If you’re wondering why humans are hardwired to believe, want to see a large swatch of research that proves caloric balance and exposes the insulin hypothesis for the bullshit that it is, and reveals deeper understanding into this dietary zealotry, read my piece Low Carb and Paleo Dieting as Religious Zealotry.
For a bit of fun you can also see why I say Paleo is the Scientology of Diets, why Paleo has Jumped the Shark, and read the 10 Commandments of Dietary Zealotry. You may also wish to read my piece titled Paleo, Infant Mortality, and Dumbfucks on Facebook.
So you don’t think low carb and paleo isn’t the only kind of dietary zealotry I’m critical of, read my Open Letter to Militant Vegans.
But Gary Taubes Said …
Yes, we all know how famous Gary Taubes got with his Atkins-bestowed prophecy. But famous ≠ correct.
With each passing day Gary reveals how deep his dietary delusions go; a true zealot unwilling to move away from his unsubstantiated positions in terms of caloric balance, insulin, and the role of carbohydrates in body weight and body composition. Read my Open Letter to Gary Taubes to realize how corrupted his thinking is in terms of diet as well as why I Won’t Be Reviewing Gary Taubes’s Bullshit Anti-Sugar Science Fiction Book.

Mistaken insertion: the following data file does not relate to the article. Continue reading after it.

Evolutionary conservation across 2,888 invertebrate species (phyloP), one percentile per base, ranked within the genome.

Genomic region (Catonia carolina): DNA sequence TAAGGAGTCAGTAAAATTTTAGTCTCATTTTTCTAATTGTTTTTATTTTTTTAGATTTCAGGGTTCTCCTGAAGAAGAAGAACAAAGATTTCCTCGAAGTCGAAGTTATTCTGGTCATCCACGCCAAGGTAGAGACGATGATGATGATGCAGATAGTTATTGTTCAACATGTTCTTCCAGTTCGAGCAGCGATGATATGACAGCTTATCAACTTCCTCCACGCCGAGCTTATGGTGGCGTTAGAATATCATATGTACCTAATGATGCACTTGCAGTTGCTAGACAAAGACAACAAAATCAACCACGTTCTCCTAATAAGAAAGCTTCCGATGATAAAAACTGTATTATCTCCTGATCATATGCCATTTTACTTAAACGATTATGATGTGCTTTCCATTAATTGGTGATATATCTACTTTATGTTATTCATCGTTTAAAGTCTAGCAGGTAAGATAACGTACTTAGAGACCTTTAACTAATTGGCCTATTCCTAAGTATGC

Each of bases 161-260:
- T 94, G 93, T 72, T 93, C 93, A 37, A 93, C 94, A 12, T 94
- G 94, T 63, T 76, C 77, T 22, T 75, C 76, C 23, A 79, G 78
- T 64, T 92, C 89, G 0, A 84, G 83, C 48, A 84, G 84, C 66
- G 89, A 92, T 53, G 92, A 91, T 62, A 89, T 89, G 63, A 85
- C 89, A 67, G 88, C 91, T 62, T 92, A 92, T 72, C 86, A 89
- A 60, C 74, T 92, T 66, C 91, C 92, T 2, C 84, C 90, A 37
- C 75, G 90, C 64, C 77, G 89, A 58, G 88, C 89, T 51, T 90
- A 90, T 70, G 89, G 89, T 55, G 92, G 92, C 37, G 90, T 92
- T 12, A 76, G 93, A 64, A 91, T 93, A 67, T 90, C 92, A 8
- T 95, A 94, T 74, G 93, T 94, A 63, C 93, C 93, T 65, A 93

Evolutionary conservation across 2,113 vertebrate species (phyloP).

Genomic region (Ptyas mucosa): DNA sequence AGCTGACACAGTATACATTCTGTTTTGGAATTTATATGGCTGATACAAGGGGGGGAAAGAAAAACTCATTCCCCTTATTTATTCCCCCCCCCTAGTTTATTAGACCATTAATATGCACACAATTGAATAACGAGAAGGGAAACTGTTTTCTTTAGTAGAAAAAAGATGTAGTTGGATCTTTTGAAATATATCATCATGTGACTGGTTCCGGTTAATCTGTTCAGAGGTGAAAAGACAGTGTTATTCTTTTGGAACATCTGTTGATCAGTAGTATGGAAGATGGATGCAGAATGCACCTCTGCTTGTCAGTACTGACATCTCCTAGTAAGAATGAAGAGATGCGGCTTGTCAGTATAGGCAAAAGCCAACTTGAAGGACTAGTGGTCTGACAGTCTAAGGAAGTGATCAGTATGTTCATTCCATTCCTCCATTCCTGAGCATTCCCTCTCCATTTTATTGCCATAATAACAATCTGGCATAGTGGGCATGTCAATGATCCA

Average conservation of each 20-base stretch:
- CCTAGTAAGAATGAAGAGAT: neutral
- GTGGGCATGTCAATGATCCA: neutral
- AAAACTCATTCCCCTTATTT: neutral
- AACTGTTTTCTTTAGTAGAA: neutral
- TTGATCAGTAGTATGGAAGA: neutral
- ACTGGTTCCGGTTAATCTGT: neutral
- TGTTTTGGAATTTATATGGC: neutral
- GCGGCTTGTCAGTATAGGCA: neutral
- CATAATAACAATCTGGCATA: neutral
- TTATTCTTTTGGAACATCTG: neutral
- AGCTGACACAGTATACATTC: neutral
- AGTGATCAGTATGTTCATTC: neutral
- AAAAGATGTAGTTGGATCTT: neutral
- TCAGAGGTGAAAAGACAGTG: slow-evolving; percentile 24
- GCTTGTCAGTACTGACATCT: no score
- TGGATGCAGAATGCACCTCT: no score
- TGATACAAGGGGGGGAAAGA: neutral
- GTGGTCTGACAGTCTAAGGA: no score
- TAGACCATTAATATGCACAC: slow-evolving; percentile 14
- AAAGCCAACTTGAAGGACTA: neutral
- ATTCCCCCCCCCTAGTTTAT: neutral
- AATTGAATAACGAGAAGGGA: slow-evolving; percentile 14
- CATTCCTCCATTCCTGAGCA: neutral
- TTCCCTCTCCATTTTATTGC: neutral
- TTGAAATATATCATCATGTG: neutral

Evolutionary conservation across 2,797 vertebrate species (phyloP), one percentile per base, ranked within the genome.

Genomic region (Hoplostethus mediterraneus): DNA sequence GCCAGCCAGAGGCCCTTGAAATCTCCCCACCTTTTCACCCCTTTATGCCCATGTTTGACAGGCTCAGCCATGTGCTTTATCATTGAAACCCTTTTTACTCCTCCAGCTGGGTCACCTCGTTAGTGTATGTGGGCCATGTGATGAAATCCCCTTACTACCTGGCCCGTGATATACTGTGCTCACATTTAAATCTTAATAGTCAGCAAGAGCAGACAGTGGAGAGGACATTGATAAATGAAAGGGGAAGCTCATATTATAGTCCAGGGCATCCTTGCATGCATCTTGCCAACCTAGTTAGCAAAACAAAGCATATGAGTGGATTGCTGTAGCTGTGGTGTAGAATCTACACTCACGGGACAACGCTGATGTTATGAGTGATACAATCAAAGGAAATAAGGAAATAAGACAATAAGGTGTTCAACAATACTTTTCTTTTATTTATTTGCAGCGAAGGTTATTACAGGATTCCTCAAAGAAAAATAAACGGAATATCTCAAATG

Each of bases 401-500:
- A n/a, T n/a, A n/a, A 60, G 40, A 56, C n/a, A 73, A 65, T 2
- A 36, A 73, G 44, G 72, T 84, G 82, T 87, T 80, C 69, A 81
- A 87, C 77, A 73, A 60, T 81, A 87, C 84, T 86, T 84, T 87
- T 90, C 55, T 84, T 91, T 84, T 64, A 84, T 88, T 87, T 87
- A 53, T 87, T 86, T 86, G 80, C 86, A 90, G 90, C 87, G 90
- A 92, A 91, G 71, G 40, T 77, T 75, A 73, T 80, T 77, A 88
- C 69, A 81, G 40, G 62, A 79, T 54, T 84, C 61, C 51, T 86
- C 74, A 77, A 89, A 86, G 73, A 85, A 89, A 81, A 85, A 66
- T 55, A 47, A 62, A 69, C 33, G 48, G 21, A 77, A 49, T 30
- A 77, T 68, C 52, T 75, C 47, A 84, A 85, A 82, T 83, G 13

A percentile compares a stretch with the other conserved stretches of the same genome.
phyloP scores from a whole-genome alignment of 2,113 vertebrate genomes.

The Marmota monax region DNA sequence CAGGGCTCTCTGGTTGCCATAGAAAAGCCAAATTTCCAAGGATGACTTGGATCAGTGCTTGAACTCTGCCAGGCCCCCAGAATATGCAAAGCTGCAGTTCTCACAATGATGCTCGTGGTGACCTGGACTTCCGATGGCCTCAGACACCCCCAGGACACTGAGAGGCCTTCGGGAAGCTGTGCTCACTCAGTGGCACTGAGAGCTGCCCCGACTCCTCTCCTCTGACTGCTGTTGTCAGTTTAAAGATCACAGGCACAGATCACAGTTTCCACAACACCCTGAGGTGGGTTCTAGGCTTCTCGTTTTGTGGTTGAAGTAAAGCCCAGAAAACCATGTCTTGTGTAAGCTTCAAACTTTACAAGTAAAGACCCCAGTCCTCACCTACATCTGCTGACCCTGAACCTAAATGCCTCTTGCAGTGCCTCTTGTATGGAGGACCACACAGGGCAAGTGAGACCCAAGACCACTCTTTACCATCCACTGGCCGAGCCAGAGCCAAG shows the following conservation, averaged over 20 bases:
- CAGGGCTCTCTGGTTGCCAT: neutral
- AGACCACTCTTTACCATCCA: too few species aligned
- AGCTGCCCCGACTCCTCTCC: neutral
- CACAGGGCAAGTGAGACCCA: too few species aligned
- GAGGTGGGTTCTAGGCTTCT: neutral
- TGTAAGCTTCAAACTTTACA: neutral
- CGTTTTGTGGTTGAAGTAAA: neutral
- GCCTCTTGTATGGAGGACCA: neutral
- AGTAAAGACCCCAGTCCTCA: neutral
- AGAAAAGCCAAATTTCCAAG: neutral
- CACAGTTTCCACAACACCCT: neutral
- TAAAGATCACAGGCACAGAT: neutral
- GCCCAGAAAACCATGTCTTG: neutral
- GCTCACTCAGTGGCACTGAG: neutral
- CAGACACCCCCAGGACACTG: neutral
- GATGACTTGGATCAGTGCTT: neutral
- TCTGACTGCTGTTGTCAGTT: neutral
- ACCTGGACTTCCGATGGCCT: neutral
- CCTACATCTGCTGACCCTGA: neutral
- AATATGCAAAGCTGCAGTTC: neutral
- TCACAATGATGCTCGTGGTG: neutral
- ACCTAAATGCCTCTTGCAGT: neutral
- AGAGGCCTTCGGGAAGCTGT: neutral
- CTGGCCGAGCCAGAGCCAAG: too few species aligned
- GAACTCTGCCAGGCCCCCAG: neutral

Yes, Virginia, it really is about the calories. That’s how a professor of nutrition lost weight on a Twinkie diet.
It might also interest you to know that highly respected researchers assert that exercise is by far the most important thing for battling type 2 diabetes, as they told me for my column titled “Outrun Diabetes” in the Chicago Tribune.
High Fat Isn’t So Fabulous
Dr. Mark Fucking Hyman. Gak.
He has ten #1 New York Times Bestselling books. TEN! Again, popular ≠ correct. At least, not always, and certainly not in the case of Mr. “Sugar is eight times more addictive than cocaine.” Give me a fucking break.
With his latest book, Eat Fat, Get Thin, Hyman pushes the high-fat diet eating bandwagon yet again, but it’s a case of telling people what they want to hear. When you write a book that tells people they’ve been lied to and that you have the truth and that, counter to what the government said, they can scarf lots of bacon and butter and lose weight, people will literally eat that shit up.